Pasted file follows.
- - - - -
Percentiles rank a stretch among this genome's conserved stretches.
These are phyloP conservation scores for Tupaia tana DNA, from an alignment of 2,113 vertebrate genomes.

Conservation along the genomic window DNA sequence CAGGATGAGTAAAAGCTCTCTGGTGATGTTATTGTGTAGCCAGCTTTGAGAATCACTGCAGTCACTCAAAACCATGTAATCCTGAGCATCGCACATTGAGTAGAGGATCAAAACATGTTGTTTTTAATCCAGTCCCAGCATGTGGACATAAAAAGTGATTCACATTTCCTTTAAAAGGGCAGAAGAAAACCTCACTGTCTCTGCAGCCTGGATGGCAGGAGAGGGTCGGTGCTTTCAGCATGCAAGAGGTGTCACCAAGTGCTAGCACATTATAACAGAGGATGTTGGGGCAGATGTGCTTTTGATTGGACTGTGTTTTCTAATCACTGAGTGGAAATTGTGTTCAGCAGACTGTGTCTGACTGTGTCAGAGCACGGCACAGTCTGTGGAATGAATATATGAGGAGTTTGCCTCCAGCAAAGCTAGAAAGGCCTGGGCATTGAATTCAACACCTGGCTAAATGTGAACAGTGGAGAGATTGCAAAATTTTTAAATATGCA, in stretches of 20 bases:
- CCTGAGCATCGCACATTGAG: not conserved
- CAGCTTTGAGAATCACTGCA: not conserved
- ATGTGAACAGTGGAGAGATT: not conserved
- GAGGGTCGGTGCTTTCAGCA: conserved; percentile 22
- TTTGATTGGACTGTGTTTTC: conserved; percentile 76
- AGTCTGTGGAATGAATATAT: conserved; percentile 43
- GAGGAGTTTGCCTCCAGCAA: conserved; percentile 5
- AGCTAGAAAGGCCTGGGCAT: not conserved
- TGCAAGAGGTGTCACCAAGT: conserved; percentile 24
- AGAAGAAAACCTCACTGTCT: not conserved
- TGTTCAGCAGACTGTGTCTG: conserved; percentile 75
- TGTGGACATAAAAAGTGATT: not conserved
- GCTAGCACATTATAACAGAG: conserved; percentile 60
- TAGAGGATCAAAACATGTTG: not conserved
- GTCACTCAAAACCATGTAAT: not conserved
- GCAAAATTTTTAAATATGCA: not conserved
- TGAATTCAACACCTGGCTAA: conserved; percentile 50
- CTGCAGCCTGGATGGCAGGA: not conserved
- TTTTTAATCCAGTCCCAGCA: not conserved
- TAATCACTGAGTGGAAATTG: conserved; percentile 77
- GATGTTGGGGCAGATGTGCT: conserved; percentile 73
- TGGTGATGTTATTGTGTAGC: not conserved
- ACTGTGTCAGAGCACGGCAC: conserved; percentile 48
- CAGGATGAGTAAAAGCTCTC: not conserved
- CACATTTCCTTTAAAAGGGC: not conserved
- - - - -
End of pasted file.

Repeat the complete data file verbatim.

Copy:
Percentiles rank a stretch among this genome's conserved stretches.
These are phyloP conservation scores for Tupaia tana DNA, from an alignment of 2,113 vertebrate genomes.

Conservation along the genomic window DNA sequence CAGGATGAGTAAAAGCTCTCTGGTGATGTTATTGTGTAGCCAGCTTTGAGAATCACTGCAGTCACTCAAAACCATGTAATCCTGAGCATCGCACATTGAGTAGAGGATCAAAACATGTTGTTTTTAATCCAGTCCCAGCATGTGGACATAAAAAGTGATTCACATTTCCTTTAAAAGGGCAGAAGAAAACCTCACTGTCTCTGCAGCCTGGATGGCAGGAGAGGGTCGGTGCTTTCAGCATGCAAGAGGTGTCACCAAGTGCTAGCACATTATAACAGAGGATGTTGGGGCAGATGTGCTTTTGATTGGACTGTGTTTTCTAATCACTGAGTGGAAATTGTGTTCAGCAGACTGTGTCTGACTGTGTCAGAGCACGGCACAGTCTGTGGAATGAATATATGAGGAGTTTGCCTCCAGCAAAGCTAGAAAGGCCTGGGCATTGAATTCAACACCTGGCTAAATGTGAACAGTGGAGAGATTGCAAAATTTTTAAATATGCA, in stretches of 20 bases:
- CCTGAGCATCGCACATTGAG: not conserved
- CAGCTTTGAGAATCACTGCA: not conserved
- ATGTGAACAGTGGAGAGATT: not conserved
- GAGGGTCGGTGCTTTCAGCA: conserved; percentile 22
- TTTGATTGGACTGTGTTTTC: conserved; percentile 76
- AGTCTGTGGAATGAATATAT: conserved; percentile 43
- GAGGAGTTTGCCTCCAGCAA: conserved; percentile 5
- AGCTAGAAAGGCCTGGGCAT: not conserved
- TGCAAGAGGTGTCACCAAGT: conserved; percentile 24
- AGAAGAAAACCTCACTGTCT: not conserved
- TGTTCAGCAGACTGTGTCTG: conserved; percentile 75
- TGTGGACATAAAAAGTGATT: not conserved
- GCTAGCACATTATAACAGAG: conserved; percentile 60
- TAGAGGATCAAAACATGTTG: not conserved
- GTCACTCAAAACCATGTAAT: not conserved
- GCAAAATTTTTAAATATGCA: not conserved
- TGAATTCAACACCTGGCTAA: conserved; percentile 50
- CTGCAGCCTGGATGGCAGGA: not conserved
- TTTTTAATCCAGTCCCAGCA: not conserved
- TAATCACTGAGTGGAAATTG: conserved; percentile 77
- GATGTTGGGGCAGATGTGCT: conserved; percentile 73
- TGGTGATGTTATTGTGTAGC: not conserved
- ACTGTGTCAGAGCACGGCAC: conserved; percentile 48
- CAGGATGAGTAAAAGCTCTC: not conserved
- CACATTTCCTTTAAAAGGGC: not conserved